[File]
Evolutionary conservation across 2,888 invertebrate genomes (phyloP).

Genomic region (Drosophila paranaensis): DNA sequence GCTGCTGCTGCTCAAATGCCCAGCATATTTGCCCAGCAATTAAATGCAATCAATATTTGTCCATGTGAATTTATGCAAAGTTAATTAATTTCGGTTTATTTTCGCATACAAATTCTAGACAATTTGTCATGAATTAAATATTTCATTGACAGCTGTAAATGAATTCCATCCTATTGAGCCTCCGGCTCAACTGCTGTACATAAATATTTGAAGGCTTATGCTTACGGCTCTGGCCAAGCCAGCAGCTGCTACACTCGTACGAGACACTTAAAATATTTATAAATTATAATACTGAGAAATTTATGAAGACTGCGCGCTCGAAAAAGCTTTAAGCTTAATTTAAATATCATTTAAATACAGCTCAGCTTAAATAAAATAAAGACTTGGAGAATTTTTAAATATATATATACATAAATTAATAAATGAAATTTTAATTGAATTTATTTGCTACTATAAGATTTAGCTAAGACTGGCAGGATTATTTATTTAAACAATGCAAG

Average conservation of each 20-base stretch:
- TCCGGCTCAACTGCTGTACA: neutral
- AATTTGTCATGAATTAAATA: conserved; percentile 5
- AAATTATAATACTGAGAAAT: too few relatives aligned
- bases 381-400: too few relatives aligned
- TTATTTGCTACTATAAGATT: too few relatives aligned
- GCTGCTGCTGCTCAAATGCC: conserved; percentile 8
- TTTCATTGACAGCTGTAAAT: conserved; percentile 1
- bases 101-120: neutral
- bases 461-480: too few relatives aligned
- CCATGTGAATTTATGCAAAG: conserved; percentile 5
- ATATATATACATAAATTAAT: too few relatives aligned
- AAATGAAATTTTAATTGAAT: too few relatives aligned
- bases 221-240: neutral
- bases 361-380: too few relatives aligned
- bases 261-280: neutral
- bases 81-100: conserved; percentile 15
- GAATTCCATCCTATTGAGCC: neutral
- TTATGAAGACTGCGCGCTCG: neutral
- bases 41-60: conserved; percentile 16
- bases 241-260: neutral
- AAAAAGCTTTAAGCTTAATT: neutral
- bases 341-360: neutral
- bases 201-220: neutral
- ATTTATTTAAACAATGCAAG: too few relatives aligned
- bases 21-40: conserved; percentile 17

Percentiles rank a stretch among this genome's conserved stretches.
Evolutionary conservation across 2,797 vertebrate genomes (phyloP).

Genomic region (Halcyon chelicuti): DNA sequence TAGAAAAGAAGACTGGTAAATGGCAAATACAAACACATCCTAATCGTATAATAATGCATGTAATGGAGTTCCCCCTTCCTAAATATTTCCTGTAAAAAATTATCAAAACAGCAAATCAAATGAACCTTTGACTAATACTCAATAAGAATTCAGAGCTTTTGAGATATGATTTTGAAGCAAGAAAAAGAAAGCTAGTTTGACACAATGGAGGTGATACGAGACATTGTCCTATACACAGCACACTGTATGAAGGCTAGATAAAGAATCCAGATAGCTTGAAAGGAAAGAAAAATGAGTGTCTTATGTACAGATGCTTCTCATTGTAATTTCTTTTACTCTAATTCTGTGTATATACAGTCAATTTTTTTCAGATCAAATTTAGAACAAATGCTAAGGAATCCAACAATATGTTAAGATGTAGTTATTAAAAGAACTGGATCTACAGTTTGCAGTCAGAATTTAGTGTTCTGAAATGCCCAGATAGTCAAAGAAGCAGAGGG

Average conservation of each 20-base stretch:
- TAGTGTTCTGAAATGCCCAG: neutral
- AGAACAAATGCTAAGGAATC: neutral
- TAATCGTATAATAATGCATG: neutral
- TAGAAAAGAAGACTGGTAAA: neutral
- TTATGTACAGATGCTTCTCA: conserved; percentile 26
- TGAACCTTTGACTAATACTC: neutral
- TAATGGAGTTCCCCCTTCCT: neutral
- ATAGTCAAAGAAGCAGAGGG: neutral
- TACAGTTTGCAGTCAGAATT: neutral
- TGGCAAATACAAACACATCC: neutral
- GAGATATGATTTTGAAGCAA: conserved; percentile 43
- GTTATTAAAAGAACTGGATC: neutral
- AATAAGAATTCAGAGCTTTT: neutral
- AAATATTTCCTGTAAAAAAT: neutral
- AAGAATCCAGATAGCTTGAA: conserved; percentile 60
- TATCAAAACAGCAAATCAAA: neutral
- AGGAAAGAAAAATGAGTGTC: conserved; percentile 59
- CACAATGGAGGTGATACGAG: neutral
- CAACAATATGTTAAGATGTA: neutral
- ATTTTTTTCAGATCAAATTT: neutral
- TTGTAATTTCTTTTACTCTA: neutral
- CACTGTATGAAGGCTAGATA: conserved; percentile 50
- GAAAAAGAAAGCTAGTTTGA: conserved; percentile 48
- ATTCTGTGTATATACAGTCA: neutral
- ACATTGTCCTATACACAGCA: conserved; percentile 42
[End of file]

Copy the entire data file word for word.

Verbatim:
Evolutionary conservation across 2,888 invertebrate genomes (phyloP).

Genomic region (Drosophila paranaensis): DNA sequence GCTGCTGCTGCTCAAATGCCCAGCATATTTGCCCAGCAATTAAATGCAATCAATATTTGTCCATGTGAATTTATGCAAAGTTAATTAATTTCGGTTTATTTTCGCATACAAATTCTAGACAATTTGTCATGAATTAAATATTTCATTGACAGCTGTAAATGAATTCCATCCTATTGAGCCTCCGGCTCAACTGCTGTACATAAATATTTGAAGGCTTATGCTTACGGCTCTGGCCAAGCCAGCAGCTGCTACACTCGTACGAGACACTTAAAATATTTATAAATTATAATACTGAGAAATTTATGAAGACTGCGCGCTCGAAAAAGCTTTAAGCTTAATTTAAATATCATTTAAATACAGCTCAGCTTAAATAAAATAAAGACTTGGAGAATTTTTAAATATATATATACATAAATTAATAAATGAAATTTTAATTGAATTTATTTGCTACTATAAGATTTAGCTAAGACTGGCAGGATTATTTATTTAAACAATGCAAG

Average conservation of each 20-base stretch:
- TCCGGCTCAACTGCTGTACA: neutral
- AATTTGTCATGAATTAAATA: conserved; percentile 5
- AAATTATAATACTGAGAAAT: too few relatives aligned
- bases 381-400: too few relatives aligned
- TTATTTGCTACTATAAGATT: too few relatives aligned
- GCTGCTGCTGCTCAAATGCC: conserved; percentile 8
- TTTCATTGACAGCTGTAAAT: conserved; percentile 1
- bases 101-120: neutral
- bases 461-480: too few relatives aligned
- CCATGTGAATTTATGCAAAG: conserved; percentile 5
- ATATATATACATAAATTAAT: too few relatives aligned
- AAATGAAATTTTAATTGAAT: too few relatives aligned
- bases 221-240: neutral
- bases 361-380: too few relatives aligned
- bases 261-280: neutral
- bases 81-100: conserved; percentile 15
- GAATTCCATCCTATTGAGCC: neutral
- TTATGAAGACTGCGCGCTCG: neutral
- bases 41-60: conserved; percentile 16
- bases 241-260: neutral
- AAAAAGCTTTAAGCTTAATT: neutral
- bases 341-360: neutral
- bases 201-220: neutral
- ATTTATTTAAACAATGCAAG: too few relatives aligned
- bases 21-40: conserved; percentile 17

Percentiles rank a stretch among this genome's conserved stretches.
Evolutionary conservation across 2,797 vertebrate genomes (phyloP).

Genomic region (Halcyon chelicuti): DNA sequence TAGAAAAGAAGACTGGTAAATGGCAAATACAAACACATCCTAATCGTATAATAATGCATGTAATGGAGTTCCCCCTTCCTAAATATTTCCTGTAAAAAATTATCAAAACAGCAAATCAAATGAACCTTTGACTAATACTCAATAAGAATTCAGAGCTTTTGAGATATGATTTTGAAGCAAGAAAAAGAAAGCTAGTTTGACACAATGGAGGTGATACGAGACATTGTCCTATACACAGCACACTGTATGAAGGCTAGATAAAGAATCCAGATAGCTTGAAAGGAAAGAAAAATGAGTGTCTTATGTACAGATGCTTCTCATTGTAATTTCTTTTACTCTAATTCTGTGTATATACAGTCAATTTTTTTCAGATCAAATTTAGAACAAATGCTAAGGAATCCAACAATATGTTAAGATGTAGTTATTAAAAGAACTGGATCTACAGTTTGCAGTCAGAATTTAGTGTTCTGAAATGCCCAGATAGTCAAAGAAGCAGAGGG

Average conservation of each 20-base stretch:
- TAGTGTTCTGAAATGCCCAG: neutral
- AGAACAAATGCTAAGGAATC: neutral
- TAATCGTATAATAATGCATG: neutral
- TAGAAAAGAAGACTGGTAAA: neutral
- TTATGTACAGATGCTTCTCA: conserved; percentile 26
- TGAACCTTTGACTAATACTC: neutral
- TAATGGAGTTCCCCCTTCCT: neutral
- ATAGTCAAAGAAGCAGAGGG: neutral
- TACAGTTTGCAGTCAGAATT: neutral
- TGGCAAATACAAACACATCC: neutral
- GAGATATGATTTTGAAGCAA: conserved; percentile 43
- GTTATTAAAAGAACTGGATC: neutral
- AATAAGAATTCAGAGCTTTT: neutral
- AAATATTTCCTGTAAAAAAT: neutral
- AAGAATCCAGATAGCTTGAA: conserved; percentile 60
- TATCAAAACAGCAAATCAAA: neutral
- AGGAAAGAAAAATGAGTGTC: conserved; percentile 59
- CACAATGGAGGTGATACGAG: neutral
- CAACAATATGTTAAGATGTA: neutral
- ATTTTTTTCAGATCAAATTT: neutral
- TTGTAATTTCTTTTACTCTA: neutral
- CACTGTATGAAGGCTAGATA: conserved; percentile 50
- GAAAAAGAAAGCTAGTTTGA: conserved; percentile 48
- ATTCTGTGTATATACAGTCA: neutral
- ACATTGTCCTATACACAGCA: conserved; percentile 42